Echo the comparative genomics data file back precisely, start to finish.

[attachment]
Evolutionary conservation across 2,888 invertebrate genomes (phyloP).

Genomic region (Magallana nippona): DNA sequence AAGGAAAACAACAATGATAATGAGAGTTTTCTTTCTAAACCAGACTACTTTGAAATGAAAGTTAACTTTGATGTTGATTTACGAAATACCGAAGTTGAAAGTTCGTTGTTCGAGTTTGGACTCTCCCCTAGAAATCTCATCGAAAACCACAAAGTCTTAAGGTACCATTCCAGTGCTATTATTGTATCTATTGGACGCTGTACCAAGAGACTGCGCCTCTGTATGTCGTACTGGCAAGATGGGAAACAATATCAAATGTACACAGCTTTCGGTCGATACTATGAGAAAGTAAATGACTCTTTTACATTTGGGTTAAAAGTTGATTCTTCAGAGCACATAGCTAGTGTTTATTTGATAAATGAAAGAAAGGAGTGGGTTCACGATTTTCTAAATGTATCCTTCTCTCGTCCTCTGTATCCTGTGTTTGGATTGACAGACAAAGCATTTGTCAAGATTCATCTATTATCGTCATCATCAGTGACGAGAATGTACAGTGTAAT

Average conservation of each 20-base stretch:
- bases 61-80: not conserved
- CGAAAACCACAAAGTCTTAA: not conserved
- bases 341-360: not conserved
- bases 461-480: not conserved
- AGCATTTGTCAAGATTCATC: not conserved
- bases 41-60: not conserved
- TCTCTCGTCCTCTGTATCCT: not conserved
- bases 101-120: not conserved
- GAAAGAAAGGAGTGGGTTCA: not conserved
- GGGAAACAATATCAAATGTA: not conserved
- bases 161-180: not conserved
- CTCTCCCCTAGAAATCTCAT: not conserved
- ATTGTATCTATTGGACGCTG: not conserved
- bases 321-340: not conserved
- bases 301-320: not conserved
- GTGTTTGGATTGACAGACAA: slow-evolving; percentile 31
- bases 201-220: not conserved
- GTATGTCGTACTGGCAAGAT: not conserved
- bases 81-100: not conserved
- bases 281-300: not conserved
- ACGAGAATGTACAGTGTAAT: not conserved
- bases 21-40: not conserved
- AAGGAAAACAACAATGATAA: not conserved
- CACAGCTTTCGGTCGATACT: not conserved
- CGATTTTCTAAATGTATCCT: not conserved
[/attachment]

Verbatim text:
Evolutionary conservation across 2,888 invertebrate genomes (phyloP).

Genomic region (Magallana nippona): DNA sequence AAGGAAAACAACAATGATAATGAGAGTTTTCTTTCTAAACCAGACTACTTTGAAATGAAAGTTAACTTTGATGTTGATTTACGAAATACCGAAGTTGAAAGTTCGTTGTTCGAGTTTGGACTCTCCCCTAGAAATCTCATCGAAAACCACAAAGTCTTAAGGTACCATTCCAGTGCTATTATTGTATCTATTGGACGCTGTACCAAGAGACTGCGCCTCTGTATGTCGTACTGGCAAGATGGGAAACAATATCAAATGTACACAGCTTTCGGTCGATACTATGAGAAAGTAAATGACTCTTTTACATTTGGGTTAAAAGTTGATTCTTCAGAGCACATAGCTAGTGTTTATTTGATAAATGAAAGAAAGGAGTGGGTTCACGATTTTCTAAATGTATCCTTCTCTCGTCCTCTGTATCCTGTGTTTGGATTGACAGACAAAGCATTTGTCAAGATTCATCTATTATCGTCATCATCAGTGACGAGAATGTACAGTGTAAT

Average conservation of each 20-base stretch:
- bases 61-80: not conserved
- CGAAAACCACAAAGTCTTAA: not conserved
- bases 341-360: not conserved
- bases 461-480: not conserved
- AGCATTTGTCAAGATTCATC: not conserved
- bases 41-60: not conserved
- TCTCTCGTCCTCTGTATCCT: not conserved
- bases 101-120: not conserved
- GAAAGAAAGGAGTGGGTTCA: not conserved
- GGGAAACAATATCAAATGTA: not conserved
- bases 161-180: not conserved
- CTCTCCCCTAGAAATCTCAT: not conserved
- ATTGTATCTATTGGACGCTG: not conserved
- bases 321-340: not conserved
- bases 301-320: not conserved
- GTGTTTGGATTGACAGACAA: slow-evolving; percentile 31
- bases 201-220: not conserved
- GTATGTCGTACTGGCAAGAT: not conserved
- bases 81-100: not conserved
- bases 281-300: not conserved
- ACGAGAATGTACAGTGTAAT: not conserved
- bases 21-40: not conserved
- AAGGAAAACAACAATGATAA: not conserved
- CACAGCTTTCGGTCGATACT: not conserved
- CGATTTTCTAAATGTATCCT: not conserved